It's the campaign for which political junkies have waited a lifetime. Featuring a stark choice between generations, the buzzword of "change" and a debate over Iraq, its cast includes a woman who met her husband in law school and now wants to follow in his political footsteps. (Or is she, critics ask, simply running to ease his return to power?) The race could be decided by a shadowy group of arm-twisting, Democratic Party "bosses" in "smoke-filled backrooms." It will drag on until June 3.
Critics have accused the Andrewses of trying to create a process for the nine-term congressman to slip back into his House seat if his Senate gambit doesn't pan out.
I'm writing, of course, about the Democratic Senate primary in New Jersey, where Rep. Robert Andrews has launched a brazen bid to derail Sen. Frank Lautenberg's hopes for a fifth term. (Surely you didn't think I'd still devote valuable column space to that stale race for the White House. Until Democrats produce a nominee or do something more noteworthy than bowling, I'll focus instead on the dozens of other fascinating races taking shape this year).
Not that there aren't similarities. Indeed, national Democrats are watching Jersey closely to gauge how voters respond to age as a campaign issue. In an interview Wednesday, Andrews, 50, emphasized that he won't emphasize the senior status of Lautenberg, 84. But, of course, he doesn't have to; the press will do it for him. (See? I'm doing it right now.) Like Barack Obama and Hillary Rodham Clinton, however, he did repeatedly use the word "change" as a way to denote, well, whatever voters want it to denote.
"I've never seen a time in our country where the hunger for change has been greater," Andrews said. "In New Jersey, it's a novel thing, but we're actually going to have an election."
While he exudes confidence, Andrews did raise eyebrows Monday when his wife, Camille, filed at the last minute to run for his old House seat in southern Jersey. Critics accused the power couple of trying to manipulate the election and create a process for the nine-term congressman to slip back into his safe Democratic House seat if the Senate gambit doesn't pan out. (It is, to be sure, an uphill climb; a recent poll conducted for the Democratic Senatorial Campaign Committee showed Lautenberg with a 76 percent approval rating; he led Andrews, 52 percent to 21 percent.)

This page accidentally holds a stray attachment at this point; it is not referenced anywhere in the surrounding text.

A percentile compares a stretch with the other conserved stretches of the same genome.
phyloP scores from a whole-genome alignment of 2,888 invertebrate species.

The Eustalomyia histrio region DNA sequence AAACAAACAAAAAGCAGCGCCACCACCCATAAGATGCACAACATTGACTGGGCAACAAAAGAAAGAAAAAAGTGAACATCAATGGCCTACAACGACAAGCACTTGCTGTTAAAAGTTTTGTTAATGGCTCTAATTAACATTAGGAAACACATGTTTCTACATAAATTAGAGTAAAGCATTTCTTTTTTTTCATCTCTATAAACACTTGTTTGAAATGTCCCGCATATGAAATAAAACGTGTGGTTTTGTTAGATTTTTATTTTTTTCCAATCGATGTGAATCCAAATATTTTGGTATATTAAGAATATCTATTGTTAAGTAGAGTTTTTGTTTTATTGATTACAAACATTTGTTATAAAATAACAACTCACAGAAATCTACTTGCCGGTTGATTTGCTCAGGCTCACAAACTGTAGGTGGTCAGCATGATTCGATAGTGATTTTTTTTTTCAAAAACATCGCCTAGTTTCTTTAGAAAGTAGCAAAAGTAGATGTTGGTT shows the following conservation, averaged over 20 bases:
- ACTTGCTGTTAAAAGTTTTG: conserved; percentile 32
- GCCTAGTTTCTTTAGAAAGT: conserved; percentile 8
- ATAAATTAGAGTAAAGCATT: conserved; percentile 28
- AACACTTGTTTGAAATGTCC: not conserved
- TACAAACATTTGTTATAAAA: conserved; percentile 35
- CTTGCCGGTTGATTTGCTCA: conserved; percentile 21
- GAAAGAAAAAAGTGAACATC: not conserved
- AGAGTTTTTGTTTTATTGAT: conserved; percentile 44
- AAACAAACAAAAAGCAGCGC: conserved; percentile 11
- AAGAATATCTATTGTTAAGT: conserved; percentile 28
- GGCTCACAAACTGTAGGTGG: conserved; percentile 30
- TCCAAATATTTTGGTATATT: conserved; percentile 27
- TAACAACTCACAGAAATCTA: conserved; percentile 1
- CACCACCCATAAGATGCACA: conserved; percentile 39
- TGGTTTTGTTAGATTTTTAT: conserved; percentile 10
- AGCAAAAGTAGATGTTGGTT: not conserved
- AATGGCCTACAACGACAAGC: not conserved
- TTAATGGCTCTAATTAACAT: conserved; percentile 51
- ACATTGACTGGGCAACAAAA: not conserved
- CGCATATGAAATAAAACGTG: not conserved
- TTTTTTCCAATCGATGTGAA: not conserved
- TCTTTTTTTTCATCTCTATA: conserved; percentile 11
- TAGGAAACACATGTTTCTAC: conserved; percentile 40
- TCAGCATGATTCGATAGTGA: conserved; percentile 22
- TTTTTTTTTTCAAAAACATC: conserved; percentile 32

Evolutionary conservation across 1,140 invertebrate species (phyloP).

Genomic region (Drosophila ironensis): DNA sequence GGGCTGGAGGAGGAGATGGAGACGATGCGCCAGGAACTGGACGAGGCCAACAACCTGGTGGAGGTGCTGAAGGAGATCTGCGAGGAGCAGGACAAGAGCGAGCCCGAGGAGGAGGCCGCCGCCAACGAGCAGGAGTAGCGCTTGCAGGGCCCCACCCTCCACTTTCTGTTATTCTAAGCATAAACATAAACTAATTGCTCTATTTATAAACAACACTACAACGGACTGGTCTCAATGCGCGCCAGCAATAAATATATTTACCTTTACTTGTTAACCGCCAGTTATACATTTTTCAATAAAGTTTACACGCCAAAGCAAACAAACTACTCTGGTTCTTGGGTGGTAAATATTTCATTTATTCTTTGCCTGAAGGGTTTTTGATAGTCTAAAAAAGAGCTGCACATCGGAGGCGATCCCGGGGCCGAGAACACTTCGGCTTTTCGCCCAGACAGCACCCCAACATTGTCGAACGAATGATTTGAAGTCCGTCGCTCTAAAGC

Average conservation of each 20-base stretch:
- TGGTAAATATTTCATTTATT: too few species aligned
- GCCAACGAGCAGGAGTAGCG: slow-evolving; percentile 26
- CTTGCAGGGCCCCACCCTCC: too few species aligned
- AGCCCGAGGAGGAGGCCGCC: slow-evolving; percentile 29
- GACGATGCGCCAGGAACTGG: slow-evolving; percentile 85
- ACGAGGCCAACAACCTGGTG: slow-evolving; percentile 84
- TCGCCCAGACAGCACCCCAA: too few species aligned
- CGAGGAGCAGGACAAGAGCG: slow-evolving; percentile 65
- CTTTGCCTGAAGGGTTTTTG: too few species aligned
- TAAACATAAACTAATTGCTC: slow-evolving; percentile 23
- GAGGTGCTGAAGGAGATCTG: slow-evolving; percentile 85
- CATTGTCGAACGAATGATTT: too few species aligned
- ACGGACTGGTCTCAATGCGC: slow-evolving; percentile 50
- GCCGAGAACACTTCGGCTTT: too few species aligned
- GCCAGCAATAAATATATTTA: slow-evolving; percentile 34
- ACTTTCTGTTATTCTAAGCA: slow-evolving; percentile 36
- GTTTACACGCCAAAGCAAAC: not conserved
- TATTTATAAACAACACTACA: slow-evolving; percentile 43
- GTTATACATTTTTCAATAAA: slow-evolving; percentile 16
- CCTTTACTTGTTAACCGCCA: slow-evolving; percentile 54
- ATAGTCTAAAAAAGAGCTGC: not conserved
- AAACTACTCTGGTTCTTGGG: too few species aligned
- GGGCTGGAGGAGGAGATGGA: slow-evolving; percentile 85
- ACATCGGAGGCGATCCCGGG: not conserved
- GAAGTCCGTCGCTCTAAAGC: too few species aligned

In an interview this week with the Philadelphia Inquirer, Camille Andrews said she would abide by the decision of local Democratic bosses, who will choose a nominee from among more than two dozen applicants. (Who are these bosses? Think "superdelegates" meets "Sopranos.")
"I am absolutely ready, willing, and would be very honored to serve," she said. "But I also understand there are a number of candidates who are very interested."
Including, perhaps, her husband? He insists that's not in the cards. "Win or lose," he said, "I'm not coming back to the House." But in the world of Jersey politics, few people are ruling out a possible change of heart, prompted by, say, another "outpouring of pleas from supporters."
The circumstances surrounding the last campaign for this Senate seat overshadow the current race. Lautenberg, who was happily settling into his post-2000 retirement, was dragged back into politics to rescue the seat of disgraced Sen. Robert Torricelli. Lautenberg agreed to do so, but not without expressing some reluctance and giving many Democrats the clear impression that he'd serve only one more term. With that in mind, ambitious Jersey Democrats like Andrews started preparing then for an open seat in 2008.
But Lautenberg's two-year absence came at a particularly crucial time in the Senate -- the aftermath of Sept. 11 and the buildup to the war in Iraq. He wasn't in the Senate to cast a vote on the 2002 war resolution, but he has been a strong war critic since its inception. While Andrews now opposes the war as well, he was a chief supporter of the 2002 resolution authorizing President Bush to go to war, and Lautenberg's camp has gleefully been circulating a photograph of Andrews standing next to Bush and John McCain at a signing ceremony for the resolution. (In his defense, at least Andrews wasn't smiling happily at the somber event, as Bush and McCain appear to be.)
Has anyone ever pulled off what Andrews is attempting -- running from the House to unseat a senator in a primary? The answer unearths another name you've heard frequently this year: Al Gore, whose father, then-Rep. Al Gore Sr., D-Tenn., was the last congressman to do so, knocking out Sen. Kenneth McKellar in a 1952 bloodbath. A couple more weeks of bowling, and we might have to go back and look at that fascinating race.